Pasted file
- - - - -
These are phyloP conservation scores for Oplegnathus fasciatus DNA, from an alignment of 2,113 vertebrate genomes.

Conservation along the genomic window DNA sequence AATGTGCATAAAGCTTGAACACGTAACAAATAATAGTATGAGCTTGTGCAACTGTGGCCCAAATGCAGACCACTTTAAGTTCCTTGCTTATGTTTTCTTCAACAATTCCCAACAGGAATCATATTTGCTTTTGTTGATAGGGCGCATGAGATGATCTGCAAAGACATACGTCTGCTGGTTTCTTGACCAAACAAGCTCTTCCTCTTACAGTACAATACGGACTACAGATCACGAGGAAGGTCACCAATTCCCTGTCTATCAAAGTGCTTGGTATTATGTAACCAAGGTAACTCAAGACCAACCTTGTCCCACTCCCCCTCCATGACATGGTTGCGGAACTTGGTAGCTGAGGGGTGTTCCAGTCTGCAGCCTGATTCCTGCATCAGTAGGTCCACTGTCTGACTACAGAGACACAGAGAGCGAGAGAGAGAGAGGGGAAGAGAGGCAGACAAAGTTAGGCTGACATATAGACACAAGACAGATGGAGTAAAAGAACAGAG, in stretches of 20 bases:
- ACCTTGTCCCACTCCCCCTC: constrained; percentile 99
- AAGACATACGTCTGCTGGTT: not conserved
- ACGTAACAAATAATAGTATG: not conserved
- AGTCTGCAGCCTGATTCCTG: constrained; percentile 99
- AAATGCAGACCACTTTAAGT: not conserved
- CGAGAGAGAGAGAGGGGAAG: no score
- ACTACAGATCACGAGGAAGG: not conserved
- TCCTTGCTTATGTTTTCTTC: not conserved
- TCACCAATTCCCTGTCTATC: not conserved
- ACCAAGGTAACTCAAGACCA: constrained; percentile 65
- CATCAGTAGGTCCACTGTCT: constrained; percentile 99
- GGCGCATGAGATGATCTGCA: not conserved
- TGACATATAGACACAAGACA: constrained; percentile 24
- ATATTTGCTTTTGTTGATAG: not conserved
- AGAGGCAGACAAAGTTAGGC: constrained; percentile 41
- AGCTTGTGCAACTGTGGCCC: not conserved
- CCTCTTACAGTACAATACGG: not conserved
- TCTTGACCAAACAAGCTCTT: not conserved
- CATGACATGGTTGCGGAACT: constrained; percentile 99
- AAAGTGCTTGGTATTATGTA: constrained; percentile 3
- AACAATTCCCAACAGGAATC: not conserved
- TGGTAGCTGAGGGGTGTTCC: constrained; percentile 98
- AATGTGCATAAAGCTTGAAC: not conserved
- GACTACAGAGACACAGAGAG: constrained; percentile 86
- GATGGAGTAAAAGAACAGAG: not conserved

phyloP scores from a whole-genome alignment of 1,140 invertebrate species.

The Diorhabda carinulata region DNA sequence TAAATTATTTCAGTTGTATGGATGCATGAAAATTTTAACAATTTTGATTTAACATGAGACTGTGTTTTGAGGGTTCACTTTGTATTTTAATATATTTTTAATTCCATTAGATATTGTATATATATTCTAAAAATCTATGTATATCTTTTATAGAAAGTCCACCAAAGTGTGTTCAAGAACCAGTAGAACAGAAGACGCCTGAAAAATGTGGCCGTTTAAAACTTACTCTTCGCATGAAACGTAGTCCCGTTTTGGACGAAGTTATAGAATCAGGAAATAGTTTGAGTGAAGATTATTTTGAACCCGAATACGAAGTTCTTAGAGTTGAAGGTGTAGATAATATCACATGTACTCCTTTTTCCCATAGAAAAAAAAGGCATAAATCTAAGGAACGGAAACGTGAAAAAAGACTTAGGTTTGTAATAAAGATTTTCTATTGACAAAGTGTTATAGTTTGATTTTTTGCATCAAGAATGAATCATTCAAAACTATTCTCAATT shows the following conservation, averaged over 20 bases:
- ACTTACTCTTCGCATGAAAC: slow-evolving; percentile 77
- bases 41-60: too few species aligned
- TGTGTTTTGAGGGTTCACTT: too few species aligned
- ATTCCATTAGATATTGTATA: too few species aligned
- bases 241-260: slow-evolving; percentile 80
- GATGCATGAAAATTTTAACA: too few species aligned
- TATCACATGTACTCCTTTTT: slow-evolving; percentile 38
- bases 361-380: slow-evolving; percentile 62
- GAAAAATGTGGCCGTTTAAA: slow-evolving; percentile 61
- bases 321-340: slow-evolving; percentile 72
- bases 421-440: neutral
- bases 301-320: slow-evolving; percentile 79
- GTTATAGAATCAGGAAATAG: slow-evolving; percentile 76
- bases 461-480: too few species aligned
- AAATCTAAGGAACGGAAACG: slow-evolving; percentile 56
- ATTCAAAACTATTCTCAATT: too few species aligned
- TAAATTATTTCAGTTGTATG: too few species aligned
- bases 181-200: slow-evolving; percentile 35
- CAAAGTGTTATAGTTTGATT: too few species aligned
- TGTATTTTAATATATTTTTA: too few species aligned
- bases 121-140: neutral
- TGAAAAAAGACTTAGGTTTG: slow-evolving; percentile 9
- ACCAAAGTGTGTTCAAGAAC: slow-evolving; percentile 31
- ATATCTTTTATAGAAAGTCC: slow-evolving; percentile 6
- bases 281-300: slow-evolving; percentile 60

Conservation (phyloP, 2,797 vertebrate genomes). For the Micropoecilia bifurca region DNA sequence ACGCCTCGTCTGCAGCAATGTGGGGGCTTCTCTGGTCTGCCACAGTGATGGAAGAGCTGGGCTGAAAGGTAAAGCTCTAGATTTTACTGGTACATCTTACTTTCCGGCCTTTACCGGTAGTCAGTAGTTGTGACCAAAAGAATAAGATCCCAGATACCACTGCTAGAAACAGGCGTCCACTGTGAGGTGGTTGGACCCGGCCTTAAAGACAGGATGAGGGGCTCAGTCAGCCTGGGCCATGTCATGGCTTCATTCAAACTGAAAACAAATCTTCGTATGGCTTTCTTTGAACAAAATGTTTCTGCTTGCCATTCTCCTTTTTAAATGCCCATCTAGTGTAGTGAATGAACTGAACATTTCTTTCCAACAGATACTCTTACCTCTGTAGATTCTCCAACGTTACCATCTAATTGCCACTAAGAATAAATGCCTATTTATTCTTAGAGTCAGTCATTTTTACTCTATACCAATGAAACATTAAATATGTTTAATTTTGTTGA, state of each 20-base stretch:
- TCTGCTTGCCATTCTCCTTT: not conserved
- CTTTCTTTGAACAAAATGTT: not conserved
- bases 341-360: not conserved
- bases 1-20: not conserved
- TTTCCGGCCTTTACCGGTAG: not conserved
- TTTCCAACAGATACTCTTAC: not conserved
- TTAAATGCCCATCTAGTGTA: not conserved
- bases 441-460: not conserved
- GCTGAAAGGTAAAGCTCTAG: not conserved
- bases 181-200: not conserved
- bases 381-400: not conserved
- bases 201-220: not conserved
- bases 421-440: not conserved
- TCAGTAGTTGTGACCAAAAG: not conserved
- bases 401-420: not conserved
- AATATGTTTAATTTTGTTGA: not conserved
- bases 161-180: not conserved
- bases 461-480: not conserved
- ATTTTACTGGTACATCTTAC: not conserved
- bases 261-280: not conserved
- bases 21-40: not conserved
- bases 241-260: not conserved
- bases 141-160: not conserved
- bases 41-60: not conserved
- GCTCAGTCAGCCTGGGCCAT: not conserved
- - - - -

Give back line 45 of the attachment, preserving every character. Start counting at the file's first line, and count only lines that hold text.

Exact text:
- ATTCAAAACTATTCTCAATT: too few species aligned